A genetic score for predisposition to low-grade inflammation may help identify population at risk of developing metabolic syndrome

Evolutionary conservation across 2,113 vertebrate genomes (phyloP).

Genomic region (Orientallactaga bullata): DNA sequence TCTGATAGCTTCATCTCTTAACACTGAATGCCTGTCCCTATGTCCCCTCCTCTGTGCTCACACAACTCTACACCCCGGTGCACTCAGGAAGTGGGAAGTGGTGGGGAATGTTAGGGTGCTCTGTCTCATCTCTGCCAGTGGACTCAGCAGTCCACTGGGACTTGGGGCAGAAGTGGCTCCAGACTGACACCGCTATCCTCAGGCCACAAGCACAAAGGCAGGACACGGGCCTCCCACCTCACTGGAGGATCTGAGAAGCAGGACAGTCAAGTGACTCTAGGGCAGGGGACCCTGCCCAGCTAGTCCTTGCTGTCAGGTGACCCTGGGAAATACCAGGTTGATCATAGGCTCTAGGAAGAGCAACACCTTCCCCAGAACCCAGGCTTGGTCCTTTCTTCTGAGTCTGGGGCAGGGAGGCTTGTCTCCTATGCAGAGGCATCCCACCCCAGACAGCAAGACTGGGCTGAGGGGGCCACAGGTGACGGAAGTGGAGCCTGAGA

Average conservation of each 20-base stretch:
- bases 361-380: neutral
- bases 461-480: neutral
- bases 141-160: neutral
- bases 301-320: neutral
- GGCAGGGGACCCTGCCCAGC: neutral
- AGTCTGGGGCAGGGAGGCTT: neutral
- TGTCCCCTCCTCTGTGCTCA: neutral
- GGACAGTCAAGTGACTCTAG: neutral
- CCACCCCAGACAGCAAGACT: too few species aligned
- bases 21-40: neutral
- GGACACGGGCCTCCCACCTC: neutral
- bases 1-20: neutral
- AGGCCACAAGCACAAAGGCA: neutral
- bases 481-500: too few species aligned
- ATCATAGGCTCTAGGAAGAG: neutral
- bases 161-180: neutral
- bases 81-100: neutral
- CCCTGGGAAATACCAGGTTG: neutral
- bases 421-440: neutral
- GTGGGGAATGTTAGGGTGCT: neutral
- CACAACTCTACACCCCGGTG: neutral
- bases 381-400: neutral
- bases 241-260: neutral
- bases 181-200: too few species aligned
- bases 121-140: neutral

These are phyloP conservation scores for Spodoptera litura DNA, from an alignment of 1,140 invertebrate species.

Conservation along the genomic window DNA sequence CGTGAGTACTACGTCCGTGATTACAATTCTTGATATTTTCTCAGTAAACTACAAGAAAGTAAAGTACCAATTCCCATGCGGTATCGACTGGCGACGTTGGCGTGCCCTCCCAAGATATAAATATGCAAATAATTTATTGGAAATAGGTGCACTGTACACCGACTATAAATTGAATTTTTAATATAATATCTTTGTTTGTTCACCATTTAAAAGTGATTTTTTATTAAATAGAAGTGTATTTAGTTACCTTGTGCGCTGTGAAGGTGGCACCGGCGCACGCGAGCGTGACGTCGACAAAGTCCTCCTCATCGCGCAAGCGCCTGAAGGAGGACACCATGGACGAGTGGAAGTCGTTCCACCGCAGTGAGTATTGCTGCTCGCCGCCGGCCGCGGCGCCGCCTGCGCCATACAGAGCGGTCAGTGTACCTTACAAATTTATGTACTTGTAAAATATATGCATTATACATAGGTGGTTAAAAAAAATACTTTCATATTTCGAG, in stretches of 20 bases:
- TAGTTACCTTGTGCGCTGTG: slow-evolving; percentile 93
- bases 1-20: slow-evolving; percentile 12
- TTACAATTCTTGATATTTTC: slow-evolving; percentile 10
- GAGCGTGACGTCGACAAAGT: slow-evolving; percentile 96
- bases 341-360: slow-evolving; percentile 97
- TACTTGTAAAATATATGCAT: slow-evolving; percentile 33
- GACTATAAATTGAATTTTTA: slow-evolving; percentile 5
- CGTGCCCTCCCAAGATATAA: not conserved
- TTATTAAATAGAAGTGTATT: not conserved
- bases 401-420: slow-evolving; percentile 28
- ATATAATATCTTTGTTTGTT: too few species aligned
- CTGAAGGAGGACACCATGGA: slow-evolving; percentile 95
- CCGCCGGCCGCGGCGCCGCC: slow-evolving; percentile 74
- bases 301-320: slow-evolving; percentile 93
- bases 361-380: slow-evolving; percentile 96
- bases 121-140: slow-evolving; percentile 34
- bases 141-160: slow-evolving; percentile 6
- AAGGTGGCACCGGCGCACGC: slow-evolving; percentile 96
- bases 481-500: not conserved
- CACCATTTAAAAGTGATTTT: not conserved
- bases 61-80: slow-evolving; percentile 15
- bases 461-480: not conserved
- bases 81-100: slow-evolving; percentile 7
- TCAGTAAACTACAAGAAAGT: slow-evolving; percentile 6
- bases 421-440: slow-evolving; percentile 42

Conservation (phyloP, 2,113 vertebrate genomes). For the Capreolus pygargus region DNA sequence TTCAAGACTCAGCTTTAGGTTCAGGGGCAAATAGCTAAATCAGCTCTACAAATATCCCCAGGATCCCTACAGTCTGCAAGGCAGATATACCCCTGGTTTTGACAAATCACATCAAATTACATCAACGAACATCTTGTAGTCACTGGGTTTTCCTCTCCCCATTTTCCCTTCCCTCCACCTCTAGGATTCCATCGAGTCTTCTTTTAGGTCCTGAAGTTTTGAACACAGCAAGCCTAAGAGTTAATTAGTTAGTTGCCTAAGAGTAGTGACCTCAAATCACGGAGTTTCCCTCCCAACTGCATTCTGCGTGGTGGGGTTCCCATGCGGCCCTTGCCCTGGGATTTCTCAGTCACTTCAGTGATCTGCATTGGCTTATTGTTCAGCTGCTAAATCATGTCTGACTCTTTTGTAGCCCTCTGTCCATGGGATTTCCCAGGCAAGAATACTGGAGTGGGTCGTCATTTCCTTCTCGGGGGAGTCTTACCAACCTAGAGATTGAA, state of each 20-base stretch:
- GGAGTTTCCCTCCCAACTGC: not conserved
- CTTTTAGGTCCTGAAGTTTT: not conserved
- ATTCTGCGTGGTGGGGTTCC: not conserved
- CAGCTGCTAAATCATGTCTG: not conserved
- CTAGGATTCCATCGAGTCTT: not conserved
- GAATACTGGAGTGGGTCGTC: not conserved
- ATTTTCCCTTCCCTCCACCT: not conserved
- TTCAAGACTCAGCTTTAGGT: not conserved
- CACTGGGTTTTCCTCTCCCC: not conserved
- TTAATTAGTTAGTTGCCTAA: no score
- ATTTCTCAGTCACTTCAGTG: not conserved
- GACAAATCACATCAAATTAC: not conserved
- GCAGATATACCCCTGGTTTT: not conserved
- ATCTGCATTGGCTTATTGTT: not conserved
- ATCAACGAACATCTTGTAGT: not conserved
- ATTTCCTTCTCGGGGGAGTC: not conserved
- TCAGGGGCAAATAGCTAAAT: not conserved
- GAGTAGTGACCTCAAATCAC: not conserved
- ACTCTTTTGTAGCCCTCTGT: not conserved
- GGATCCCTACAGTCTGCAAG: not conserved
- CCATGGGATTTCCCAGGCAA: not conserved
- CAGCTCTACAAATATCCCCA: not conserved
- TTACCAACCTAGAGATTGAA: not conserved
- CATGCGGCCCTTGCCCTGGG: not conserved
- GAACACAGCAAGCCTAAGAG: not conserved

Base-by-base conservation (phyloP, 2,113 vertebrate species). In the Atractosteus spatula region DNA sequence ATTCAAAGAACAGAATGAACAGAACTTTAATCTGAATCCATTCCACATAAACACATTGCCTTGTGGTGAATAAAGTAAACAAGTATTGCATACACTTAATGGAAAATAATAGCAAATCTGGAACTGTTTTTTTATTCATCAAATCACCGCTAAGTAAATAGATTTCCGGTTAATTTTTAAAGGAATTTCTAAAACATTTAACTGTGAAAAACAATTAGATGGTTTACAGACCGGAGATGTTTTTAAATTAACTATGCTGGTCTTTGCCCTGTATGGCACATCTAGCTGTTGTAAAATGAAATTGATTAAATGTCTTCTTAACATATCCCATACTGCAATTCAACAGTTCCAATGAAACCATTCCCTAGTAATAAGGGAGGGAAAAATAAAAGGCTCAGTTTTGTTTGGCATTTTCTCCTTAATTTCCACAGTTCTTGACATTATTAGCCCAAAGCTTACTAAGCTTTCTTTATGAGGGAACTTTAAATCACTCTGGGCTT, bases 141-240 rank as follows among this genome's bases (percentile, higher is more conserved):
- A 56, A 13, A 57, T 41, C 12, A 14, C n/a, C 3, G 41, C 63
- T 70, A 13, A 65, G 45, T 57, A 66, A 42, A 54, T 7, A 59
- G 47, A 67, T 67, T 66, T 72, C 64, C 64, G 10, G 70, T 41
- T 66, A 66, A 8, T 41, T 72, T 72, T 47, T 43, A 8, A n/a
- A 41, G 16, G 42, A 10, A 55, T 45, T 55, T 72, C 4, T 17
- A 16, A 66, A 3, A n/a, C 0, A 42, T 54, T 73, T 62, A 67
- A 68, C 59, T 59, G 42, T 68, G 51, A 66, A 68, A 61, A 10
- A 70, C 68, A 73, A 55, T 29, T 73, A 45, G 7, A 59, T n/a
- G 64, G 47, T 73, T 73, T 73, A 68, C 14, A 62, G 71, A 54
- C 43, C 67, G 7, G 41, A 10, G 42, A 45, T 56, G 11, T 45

Omega-3-rich diets have been shown to improve inflammatory status. However, in an ex vivo system of human blood cells, the efficacy of lipid eicosapentaenoic acid (EPA) and docosahexaenoic acid (DHA) and the cytokine response are attenuated in overweight subjects and show high inter-individual variability. This action suggests that obesity may be exerting a synergistic effect with the genetic background disturbing the anti-inflammatory potential of omega-3 long-chain polyunsaturated fatty acids (PUFA). The research group elaborated and assessed a genetic risk score to explore the risk associated with low-grade inflammation and obesity (LGI-Ob) as a tool to help identify population at risk of metabolic syndrome. Pro-inflammatory gene expression and cytokine production in response to omega-3 were associated with the LGI-Ob score; and a lower anti-inflammatory effect of PUFA was observed in subjects with a high genetic score. Furthermore, overweight/obese individuals showed a positive correlation of both plasma C-reactive protein and triglyceride/HDLc-index with LGI-Ob; and a high LGI-Ob score was associated with greater hypertension (p = 0.047), type 2 diabetes (p = 0.026) and metabolic risk (p = 0.021). The study shows that genetic variation can influence inflammation and omega-3 response, and that the LGI-Ob score could be a useful tool to classify subjects at inflammatory risk and more prone to suffering metabolic syndrome and associated metabolic disturbances.